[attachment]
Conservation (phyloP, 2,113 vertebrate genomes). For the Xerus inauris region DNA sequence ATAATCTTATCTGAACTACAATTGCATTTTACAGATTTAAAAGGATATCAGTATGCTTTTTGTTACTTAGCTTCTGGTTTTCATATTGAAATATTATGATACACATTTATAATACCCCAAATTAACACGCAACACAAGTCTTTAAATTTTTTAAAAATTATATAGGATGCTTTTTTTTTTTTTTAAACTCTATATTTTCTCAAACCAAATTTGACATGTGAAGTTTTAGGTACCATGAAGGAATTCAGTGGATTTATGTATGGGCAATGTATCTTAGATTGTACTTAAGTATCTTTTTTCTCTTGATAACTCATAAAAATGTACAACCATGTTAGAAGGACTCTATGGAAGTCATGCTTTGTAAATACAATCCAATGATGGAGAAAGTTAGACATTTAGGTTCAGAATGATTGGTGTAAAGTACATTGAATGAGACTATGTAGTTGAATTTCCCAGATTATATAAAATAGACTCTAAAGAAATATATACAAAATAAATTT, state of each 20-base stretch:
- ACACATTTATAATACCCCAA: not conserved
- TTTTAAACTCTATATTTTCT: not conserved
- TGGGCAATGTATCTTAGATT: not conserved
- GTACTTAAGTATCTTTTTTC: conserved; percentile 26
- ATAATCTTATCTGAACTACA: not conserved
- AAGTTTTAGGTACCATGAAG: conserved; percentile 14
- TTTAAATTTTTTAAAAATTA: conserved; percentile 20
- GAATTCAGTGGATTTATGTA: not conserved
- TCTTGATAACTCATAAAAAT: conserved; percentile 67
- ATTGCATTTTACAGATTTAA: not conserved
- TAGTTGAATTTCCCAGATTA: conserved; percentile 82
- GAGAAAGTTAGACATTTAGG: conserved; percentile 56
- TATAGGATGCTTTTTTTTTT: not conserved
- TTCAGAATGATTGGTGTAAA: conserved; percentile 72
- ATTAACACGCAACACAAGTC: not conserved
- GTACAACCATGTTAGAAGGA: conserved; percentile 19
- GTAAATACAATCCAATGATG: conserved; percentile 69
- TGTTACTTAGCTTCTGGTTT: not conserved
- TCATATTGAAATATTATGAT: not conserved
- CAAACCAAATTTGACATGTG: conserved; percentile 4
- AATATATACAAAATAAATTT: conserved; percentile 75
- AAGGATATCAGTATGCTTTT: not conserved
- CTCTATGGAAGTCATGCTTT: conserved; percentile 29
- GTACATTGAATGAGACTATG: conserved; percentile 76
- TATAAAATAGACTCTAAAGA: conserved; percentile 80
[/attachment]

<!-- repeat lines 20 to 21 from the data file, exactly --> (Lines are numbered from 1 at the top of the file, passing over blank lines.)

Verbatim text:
- TCATATTGAAATATTATGAT: not conserved
- CAAACCAAATTTGACATGTG: conserved; percentile 4